Vital Wave Consulting comments on commercializing mServices in The Economist:
Not just talk: Clever services on cheap mobile phones make a powerful combination—especially in poor countries
Thursday, January 27, 2011
Tuesday, January 25, 2011
The huge and rapidly growing Indian mobile handset market once seemed like a boon to developed-country manufacturers, but lately it is starting to cause them some sleepless nights. Formerly the dominant player with over 70% of the market, Nokia has seen its share slide to 31.5%. Samsung, meanwhile, recently lost the number-two spot to the relatively unknown Chinese brand G'Five, which now holds a 10.6% share to Samsung's 8.2%. Although Nokia and Samsung still make up the largest share of the market, fierce competition from domestic and Chinese companies is quickly changing the market landscape. Last year alone the number of Indian domestic handset manufacturers grew from five to 28. These companies have learned that they can score by addressing rapidly changing consumer preferences, such as longer battery life and feature-rich phones with low price points.
The shake up in the Indian handset market points to the challenges Western companies are having in maintaining a strong presence in emerging markets as new players offer value products in the low- and mid-markets with rock-bottom prices and novel features. While not alone in struggling in the Indian market, Nokia stands out because it is being squeezed on the low and high ends, and in both emerging and developed markets. In the global smartphone market, rising competition from such large players as Apple, Research in Motion, and Motorola has eaten away at Nokia's market share. Commentators note that Nokia's market share loss is due in part to an insufficient focus on consumer needs and the emphasis consumers place on style and design, which rings similar to what is driving its loss in the Indian market - a lack of understanding the demand the Indian consumer has for cheaper, feature-rich products. The fierce competition in markets such as India means that companies like Nokia need to find a way to stand out in the crowd, as they risk losing their competitive edge in low-cost device markets to homegrown emerging-market players.
One potential strategy is for multinational companies to move into solutions that require more than just the ability to manufacture cheaply, such as offering ancillary or end-to-end services that bind consumers and business customers more tightly to certain brands. Nokia is pursuing this path with its Ovi suite of mobile services, with some success so far. Focusing on offerings that go beyond hardware can help shield companies from competition in low-end device categories by increasing customer loyalty and providing a new revenue stream. Learning how to do this requires an understanding of evolving local preferences and trends, but it can help companies hold their own as competition intensifies.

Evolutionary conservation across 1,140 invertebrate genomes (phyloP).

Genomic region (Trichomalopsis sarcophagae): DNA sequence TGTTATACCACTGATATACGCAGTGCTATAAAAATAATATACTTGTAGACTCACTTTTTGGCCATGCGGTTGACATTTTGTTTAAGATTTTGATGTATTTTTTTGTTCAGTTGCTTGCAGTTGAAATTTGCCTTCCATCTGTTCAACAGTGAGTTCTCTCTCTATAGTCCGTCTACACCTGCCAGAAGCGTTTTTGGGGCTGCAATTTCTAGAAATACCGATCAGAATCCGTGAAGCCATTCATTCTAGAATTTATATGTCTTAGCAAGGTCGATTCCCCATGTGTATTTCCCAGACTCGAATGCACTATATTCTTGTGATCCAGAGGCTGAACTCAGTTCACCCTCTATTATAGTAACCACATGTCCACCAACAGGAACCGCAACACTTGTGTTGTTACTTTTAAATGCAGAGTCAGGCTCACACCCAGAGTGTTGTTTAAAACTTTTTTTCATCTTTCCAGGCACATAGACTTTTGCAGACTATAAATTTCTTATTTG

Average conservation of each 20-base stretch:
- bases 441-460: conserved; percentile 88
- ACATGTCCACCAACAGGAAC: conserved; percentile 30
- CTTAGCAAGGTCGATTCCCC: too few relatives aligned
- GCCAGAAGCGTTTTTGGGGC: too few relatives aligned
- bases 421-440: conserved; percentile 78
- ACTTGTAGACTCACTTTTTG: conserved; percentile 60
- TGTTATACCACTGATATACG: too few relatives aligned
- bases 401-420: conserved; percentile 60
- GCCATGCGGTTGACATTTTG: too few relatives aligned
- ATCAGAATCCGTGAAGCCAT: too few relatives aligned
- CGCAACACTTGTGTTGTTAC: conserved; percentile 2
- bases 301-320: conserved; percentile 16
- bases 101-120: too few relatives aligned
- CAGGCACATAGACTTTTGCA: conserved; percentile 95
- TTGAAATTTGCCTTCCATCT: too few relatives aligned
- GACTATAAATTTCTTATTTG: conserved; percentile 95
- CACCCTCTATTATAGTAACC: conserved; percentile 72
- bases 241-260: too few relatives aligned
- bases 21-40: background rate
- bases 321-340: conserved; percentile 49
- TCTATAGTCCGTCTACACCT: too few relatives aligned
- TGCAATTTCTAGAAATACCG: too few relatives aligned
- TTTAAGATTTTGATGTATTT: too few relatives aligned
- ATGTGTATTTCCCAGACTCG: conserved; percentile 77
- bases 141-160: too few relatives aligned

Thursday, January 6, 2011
A report released last month by the insurance company Swiss Re claims that there is a $40 billion market opportunity for targeting microinsurance to low-income people earning less than $4 a day in emerging markets. Microinsurance products can include life, health and weather insurance and feature lower premiums and coverage levels than traditional offerings. According to the report, the Asia-Pacific region is the largest and fastest-growing microinsurance market, though the segment is also growing in Africa and Latin America. Many companies are already in the process of extending insurance to low-income customers in both rural and urban areas. China Life Insurance Company has provided 4 million microinsurance policies covering approximately 8 million farmers, while Bradesco Seguros, the largest insurance provider in Latin America, hopes to add an additional 20 million new clients on the strength of its microinsurance products. Panama's Nacional de Seguros recently announced that it will be launching a number of microinsurance products in 2011, and Malayan Insurance is expanding its reach in microinsurance by partnering with other organizations to develop new insurance products for the poor in the Philippines.
Microinsurance products can benefit low-income clients and insurers alike. Poorer individuals targeted for microinsurance tend to by very risk averse. External shocks such as a death in the household or a drought can force them to sell off the few assets they have to stay afloat, stifle their future investments and ultimately cause them to fall even further into poverty. Microinsurance can help the poor guard against events that could otherwise wipe out their family's assets overnight. Meanwhile, microinsurance allows insurers to enter a new market and build a brand image, paving the way for microinsurance policyholders to become conventional insurance customers as their assets grow.
Despite these benefits, there are many challenges to making microinsurance profitable, including customer perception and price sensitivity. Low-income customers, who may not be aware of insurance or may perceive it as a luxury item, need to clearly understand the value added to their business or families before purchasing the insurance product. Conducting in-depth research can help insurance companies develop compelling products and messaging. Additionally, technology could be utilized to both educate customers and bring the products to market. Since the brick-and-mortar model is not always feasible for reaching poor, rural consumers, insurance providers would benefit from technology solutions that both market and sell policies, particularly as mobile payment systems develop.